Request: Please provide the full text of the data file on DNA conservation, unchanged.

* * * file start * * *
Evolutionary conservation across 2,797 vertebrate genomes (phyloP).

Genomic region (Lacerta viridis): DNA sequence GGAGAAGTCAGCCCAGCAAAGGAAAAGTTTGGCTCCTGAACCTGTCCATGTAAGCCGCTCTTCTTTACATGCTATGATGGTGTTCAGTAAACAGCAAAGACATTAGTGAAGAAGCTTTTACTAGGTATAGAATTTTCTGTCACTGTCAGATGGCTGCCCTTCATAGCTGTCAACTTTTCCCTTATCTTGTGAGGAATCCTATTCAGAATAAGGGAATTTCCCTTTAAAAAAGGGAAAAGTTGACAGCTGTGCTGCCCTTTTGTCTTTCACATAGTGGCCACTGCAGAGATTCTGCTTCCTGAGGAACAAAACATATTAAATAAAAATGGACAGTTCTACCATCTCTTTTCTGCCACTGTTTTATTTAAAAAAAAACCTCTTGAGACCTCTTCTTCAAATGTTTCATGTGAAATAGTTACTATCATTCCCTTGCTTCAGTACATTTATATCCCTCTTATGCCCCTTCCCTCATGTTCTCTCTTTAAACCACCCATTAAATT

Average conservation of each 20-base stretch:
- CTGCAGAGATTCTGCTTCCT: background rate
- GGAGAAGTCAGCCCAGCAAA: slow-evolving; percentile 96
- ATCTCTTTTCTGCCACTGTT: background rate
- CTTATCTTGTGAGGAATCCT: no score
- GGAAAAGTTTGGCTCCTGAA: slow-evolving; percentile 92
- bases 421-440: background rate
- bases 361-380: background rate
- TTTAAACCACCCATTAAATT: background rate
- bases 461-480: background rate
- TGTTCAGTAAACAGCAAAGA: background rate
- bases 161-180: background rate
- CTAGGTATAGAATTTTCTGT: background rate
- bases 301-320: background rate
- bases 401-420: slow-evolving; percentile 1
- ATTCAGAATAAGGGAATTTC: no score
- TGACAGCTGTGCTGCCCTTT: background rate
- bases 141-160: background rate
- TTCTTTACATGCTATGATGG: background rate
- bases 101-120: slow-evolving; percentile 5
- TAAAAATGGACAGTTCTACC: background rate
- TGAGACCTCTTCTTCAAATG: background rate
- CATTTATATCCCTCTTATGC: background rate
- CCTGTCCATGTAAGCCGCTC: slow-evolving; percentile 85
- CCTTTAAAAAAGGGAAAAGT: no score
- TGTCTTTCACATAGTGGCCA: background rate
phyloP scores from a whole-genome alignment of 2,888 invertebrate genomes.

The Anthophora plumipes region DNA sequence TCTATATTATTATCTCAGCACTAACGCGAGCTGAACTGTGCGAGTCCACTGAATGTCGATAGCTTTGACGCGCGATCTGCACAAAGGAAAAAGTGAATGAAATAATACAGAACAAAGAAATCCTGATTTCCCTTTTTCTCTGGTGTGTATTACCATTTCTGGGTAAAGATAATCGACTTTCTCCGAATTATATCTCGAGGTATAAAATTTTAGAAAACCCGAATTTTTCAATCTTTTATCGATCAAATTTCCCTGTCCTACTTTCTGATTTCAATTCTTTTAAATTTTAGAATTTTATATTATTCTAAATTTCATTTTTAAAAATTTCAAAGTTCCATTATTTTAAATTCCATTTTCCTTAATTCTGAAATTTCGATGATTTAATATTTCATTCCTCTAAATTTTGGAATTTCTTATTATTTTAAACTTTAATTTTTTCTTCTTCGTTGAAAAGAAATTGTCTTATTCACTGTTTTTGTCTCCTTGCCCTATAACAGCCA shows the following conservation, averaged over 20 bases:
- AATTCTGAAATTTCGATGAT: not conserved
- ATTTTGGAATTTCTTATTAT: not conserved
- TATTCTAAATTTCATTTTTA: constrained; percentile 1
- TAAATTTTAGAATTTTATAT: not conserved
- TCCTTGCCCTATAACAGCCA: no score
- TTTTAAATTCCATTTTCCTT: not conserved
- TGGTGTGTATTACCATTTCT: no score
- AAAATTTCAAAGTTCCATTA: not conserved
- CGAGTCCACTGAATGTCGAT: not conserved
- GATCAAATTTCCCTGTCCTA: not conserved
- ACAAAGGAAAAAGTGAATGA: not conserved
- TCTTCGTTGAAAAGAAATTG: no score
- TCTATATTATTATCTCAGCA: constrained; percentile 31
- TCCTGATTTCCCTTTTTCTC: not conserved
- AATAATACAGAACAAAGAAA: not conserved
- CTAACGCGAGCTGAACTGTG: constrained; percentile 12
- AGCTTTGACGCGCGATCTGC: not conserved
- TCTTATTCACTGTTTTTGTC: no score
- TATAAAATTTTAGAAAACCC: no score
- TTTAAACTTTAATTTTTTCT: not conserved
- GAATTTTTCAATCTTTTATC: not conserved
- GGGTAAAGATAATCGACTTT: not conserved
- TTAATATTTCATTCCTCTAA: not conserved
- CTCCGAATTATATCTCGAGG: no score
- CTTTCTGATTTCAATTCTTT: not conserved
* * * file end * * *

Evolutionary conservation across 2,797 vertebrate genomes (phyloP).

Genomic region (Lacerta viridis): DNA sequence GGAGAAGTCAGCCCAGCAAAGGAAAAGTTTGGCTCCTGAACCTGTCCATGTAAGCCGCTCTTCTTTACATGCTATGATGGTGTTCAGTAAACAGCAAAGACATTAGTGAAGAAGCTTTTACTAGGTATAGAATTTTCTGTCACTGTCAGATGGCTGCCCTTCATAGCTGTCAACTTTTCCCTTATCTTGTGAGGAATCCTATTCAGAATAAGGGAATTTCCCTTTAAAAAAGGGAAAAGTTGACAGCTGTGCTGCCCTTTTGTCTTTCACATAGTGGCCACTGCAGAGATTCTGCTTCCTGAGGAACAAAACATATTAAATAAAAATGGACAGTTCTACCATCTCTTTTCTGCCACTGTTTTATTTAAAAAAAAACCTCTTGAGACCTCTTCTTCAAATGTTTCATGTGAAATAGTTACTATCATTCCCTTGCTTCAGTACATTTATATCCCTCTTATGCCCCTTCCCTCATGTTCTCTCTTTAAACCACCCATTAAATT

Average conservation of each 20-base stretch:
- CTGCAGAGATTCTGCTTCCT: background rate
- GGAGAAGTCAGCCCAGCAAA: slow-evolving; percentile 96
- ATCTCTTTTCTGCCACTGTT: background rate
- CTTATCTTGTGAGGAATCCT: no score
- GGAAAAGTTTGGCTCCTGAA: slow-evolving; percentile 92
- bases 421-440: background rate
- bases 361-380: background rate
- TTTAAACCACCCATTAAATT: background rate
- bases 461-480: background rate
- TGTTCAGTAAACAGCAAAGA: background rate
- bases 161-180: background rate
- CTAGGTATAGAATTTTCTGT: background rate
- bases 301-320: background rate
- bases 401-420: slow-evolving; percentile 1
- ATTCAGAATAAGGGAATTTC: no score
- TGACAGCTGTGCTGCCCTTT: background rate
- bases 141-160: background rate
- TTCTTTACATGCTATGATGG: background rate
- bases 101-120: slow-evolving; percentile 5
- TAAAAATGGACAGTTCTACC: background rate
- TGAGACCTCTTCTTCAAATG: background rate
- CATTTATATCCCTCTTATGC: background rate
- CCTGTCCATGTAAGCCGCTC: slow-evolving; percentile 85
- CCTTTAAAAAAGGGAAAAGT: no score
- TGTCTTTCACATAGTGGCCA: background rate
phyloP scores from a whole-genome alignment of 2,888 invertebrate genomes.

The Anthophora plumipes region DNA sequence TCTATATTATTATCTCAGCACTAACGCGAGCTGAACTGTGCGAGTCCACTGAATGTCGATAGCTTTGACGCGCGATCTGCACAAAGGAAAAAGTGAATGAAATAATACAGAACAAAGAAATCCTGATTTCCCTTTTTCTCTGGTGTGTATTACCATTTCTGGGTAAAGATAATCGACTTTCTCCGAATTATATCTCGAGGTATAAAATTTTAGAAAACCCGAATTTTTCAATCTTTTATCGATCAAATTTCCCTGTCCTACTTTCTGATTTCAATTCTTTTAAATTTTAGAATTTTATATTATTCTAAATTTCATTTTTAAAAATTTCAAAGTTCCATTATTTTAAATTCCATTTTCCTTAATTCTGAAATTTCGATGATTTAATATTTCATTCCTCTAAATTTTGGAATTTCTTATTATTTTAAACTTTAATTTTTTCTTCTTCGTTGAAAAGAAATTGTCTTATTCACTGTTTTTGTCTCCTTGCCCTATAACAGCCA shows the following conservation, averaged over 20 bases:
- AATTCTGAAATTTCGATGAT: not conserved
- ATTTTGGAATTTCTTATTAT: not conserved
- TATTCTAAATTTCATTTTTA: constrained; percentile 1
- TAAATTTTAGAATTTTATAT: not conserved
- TCCTTGCCCTATAACAGCCA: no score
- TTTTAAATTCCATTTTCCTT: not conserved
- TGGTGTGTATTACCATTTCT: no score
- AAAATTTCAAAGTTCCATTA: not conserved
- CGAGTCCACTGAATGTCGAT: not conserved
- GATCAAATTTCCCTGTCCTA: not conserved
- ACAAAGGAAAAAGTGAATGA: not conserved
- TCTTCGTTGAAAAGAAATTG: no score
- TCTATATTATTATCTCAGCA: constrained; percentile 31
- TCCTGATTTCCCTTTTTCTC: not conserved
- AATAATACAGAACAAAGAAA: not conserved
- CTAACGCGAGCTGAACTGTG: constrained; percentile 12
- AGCTTTGACGCGCGATCTGC: not conserved
- TCTTATTCACTGTTTTTGTC: no score
- TATAAAATTTTAGAAAACCC: no score
- TTTAAACTTTAATTTTTTCT: not conserved
- GAATTTTTCAATCTTTTATC: not conserved
- GGGTAAAGATAATCGACTTT: not conserved
- TTAATATTTCATTCCTCTAA: not conserved
- CTCCGAATTATATCTCGAGG: no score
- CTTTCTGATTTCAATTCTTT: not conserved